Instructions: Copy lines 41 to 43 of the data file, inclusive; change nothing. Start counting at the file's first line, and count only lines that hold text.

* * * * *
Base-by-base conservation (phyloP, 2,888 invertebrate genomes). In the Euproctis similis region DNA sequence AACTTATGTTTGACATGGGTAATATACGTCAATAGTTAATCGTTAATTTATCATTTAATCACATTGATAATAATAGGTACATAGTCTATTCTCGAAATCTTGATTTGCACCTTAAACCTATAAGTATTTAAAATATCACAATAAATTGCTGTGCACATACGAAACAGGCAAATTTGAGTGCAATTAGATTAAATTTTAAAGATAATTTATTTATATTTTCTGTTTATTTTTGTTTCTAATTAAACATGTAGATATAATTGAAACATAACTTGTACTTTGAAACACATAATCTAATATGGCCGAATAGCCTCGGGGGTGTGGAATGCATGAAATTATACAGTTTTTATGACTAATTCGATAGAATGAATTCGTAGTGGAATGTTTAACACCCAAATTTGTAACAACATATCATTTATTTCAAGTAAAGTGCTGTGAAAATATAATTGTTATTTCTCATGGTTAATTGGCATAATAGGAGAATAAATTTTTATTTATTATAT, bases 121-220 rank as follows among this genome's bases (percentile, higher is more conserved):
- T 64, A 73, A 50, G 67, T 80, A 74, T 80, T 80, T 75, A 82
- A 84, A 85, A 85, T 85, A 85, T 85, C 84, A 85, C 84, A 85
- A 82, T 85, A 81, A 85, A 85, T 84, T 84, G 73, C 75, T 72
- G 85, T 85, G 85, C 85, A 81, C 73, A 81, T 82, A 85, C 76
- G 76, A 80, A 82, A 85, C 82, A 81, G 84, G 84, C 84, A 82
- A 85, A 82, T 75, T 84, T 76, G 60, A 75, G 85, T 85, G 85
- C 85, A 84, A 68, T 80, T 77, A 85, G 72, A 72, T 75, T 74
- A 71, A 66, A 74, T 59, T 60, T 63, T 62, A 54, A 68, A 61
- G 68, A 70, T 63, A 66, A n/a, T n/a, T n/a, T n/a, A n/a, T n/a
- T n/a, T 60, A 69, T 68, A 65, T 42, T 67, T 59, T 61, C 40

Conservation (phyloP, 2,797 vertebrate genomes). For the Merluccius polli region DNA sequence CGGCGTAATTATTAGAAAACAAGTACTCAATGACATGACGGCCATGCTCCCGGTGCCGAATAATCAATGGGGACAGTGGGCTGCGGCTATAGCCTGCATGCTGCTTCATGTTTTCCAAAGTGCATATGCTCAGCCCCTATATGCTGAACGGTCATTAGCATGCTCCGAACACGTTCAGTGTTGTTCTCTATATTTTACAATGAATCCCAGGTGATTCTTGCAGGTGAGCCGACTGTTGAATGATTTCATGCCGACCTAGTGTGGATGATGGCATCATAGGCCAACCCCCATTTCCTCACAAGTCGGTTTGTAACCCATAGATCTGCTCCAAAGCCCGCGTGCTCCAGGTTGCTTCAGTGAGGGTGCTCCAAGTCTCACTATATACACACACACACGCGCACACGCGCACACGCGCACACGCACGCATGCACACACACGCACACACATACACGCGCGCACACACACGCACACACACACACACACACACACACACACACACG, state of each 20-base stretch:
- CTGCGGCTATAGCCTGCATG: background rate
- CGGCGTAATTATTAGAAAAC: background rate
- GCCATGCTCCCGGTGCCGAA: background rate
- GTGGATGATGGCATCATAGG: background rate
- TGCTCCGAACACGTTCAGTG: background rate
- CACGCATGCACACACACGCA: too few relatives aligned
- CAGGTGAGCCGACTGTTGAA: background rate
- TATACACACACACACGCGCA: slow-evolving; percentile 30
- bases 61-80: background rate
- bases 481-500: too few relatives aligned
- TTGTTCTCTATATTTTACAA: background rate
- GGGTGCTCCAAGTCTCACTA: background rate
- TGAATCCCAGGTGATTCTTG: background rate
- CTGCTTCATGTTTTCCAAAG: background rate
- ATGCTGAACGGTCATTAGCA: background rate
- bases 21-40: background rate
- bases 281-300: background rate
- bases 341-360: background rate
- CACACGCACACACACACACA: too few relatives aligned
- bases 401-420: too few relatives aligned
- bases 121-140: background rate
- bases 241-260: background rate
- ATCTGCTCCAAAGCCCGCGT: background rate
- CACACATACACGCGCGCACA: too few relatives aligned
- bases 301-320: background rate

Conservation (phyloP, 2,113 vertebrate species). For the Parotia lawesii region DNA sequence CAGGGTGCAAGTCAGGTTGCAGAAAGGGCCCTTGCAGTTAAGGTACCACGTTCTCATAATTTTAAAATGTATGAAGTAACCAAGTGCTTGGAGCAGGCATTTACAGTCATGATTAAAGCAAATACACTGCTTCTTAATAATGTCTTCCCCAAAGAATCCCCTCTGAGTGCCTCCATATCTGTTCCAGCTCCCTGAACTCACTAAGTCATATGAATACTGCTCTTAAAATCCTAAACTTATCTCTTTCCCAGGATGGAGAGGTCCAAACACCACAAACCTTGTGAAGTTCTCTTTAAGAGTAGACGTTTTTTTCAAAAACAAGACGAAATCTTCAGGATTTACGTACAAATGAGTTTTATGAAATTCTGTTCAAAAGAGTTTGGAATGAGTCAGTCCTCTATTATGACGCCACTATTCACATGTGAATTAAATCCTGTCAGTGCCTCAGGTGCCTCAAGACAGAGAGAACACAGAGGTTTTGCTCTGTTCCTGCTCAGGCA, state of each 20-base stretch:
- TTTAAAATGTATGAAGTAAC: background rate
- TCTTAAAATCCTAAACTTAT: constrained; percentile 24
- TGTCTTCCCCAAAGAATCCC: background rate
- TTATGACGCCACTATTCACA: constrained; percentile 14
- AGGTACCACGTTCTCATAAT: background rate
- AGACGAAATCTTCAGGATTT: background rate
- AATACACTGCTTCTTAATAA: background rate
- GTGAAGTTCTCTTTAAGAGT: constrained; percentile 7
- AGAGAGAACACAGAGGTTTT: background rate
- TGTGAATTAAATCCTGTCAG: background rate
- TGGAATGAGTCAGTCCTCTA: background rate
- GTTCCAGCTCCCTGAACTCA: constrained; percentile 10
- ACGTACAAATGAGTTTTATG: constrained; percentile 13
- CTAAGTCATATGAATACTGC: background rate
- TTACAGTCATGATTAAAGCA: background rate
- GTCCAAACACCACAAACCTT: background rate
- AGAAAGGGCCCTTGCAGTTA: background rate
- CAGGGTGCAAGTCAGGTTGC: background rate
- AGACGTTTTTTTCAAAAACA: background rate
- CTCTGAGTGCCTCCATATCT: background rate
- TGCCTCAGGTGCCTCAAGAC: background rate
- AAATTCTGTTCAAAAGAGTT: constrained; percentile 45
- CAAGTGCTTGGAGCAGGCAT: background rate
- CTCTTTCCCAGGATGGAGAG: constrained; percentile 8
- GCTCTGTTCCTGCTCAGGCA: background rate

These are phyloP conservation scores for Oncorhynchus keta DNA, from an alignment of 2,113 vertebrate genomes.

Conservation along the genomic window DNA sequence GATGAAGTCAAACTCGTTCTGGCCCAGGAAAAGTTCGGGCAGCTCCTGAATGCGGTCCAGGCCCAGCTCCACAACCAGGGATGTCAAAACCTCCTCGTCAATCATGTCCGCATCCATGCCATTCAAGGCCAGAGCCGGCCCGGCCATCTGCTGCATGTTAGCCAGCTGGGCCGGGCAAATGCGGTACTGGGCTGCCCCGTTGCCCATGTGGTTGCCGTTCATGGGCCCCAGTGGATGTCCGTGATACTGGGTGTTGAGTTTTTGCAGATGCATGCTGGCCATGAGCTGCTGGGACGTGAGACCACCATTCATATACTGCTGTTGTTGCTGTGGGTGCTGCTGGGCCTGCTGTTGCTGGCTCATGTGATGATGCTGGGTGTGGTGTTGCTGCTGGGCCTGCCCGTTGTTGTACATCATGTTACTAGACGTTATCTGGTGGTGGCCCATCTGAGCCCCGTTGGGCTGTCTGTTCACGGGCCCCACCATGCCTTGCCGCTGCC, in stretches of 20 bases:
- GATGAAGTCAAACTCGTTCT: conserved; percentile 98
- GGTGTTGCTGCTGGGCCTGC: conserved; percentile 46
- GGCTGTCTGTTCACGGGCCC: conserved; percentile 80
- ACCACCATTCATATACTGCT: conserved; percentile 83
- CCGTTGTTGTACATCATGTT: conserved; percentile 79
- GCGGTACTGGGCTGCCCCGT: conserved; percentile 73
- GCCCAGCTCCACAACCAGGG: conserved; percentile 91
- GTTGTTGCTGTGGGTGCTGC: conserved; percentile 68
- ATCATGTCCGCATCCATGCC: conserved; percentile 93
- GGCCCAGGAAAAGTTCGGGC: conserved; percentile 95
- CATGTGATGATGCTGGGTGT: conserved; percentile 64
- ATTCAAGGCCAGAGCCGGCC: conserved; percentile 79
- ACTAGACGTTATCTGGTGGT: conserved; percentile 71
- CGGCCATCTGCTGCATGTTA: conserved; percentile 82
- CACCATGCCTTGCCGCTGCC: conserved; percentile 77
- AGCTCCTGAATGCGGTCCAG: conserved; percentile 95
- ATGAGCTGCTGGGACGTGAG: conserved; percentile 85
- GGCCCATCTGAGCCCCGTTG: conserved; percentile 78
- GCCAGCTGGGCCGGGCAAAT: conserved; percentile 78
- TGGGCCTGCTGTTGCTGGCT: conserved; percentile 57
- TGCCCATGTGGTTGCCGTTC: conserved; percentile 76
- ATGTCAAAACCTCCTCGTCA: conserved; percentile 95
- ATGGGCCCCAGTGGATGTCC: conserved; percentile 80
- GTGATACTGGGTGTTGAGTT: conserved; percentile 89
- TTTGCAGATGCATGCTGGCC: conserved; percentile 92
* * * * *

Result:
- TGTCTTCCCCAAAGAATCCC: background rate
- TTATGACGCCACTATTCACA: constrained; percentile 14
- AGGTACCACGTTCTCATAAT: background rate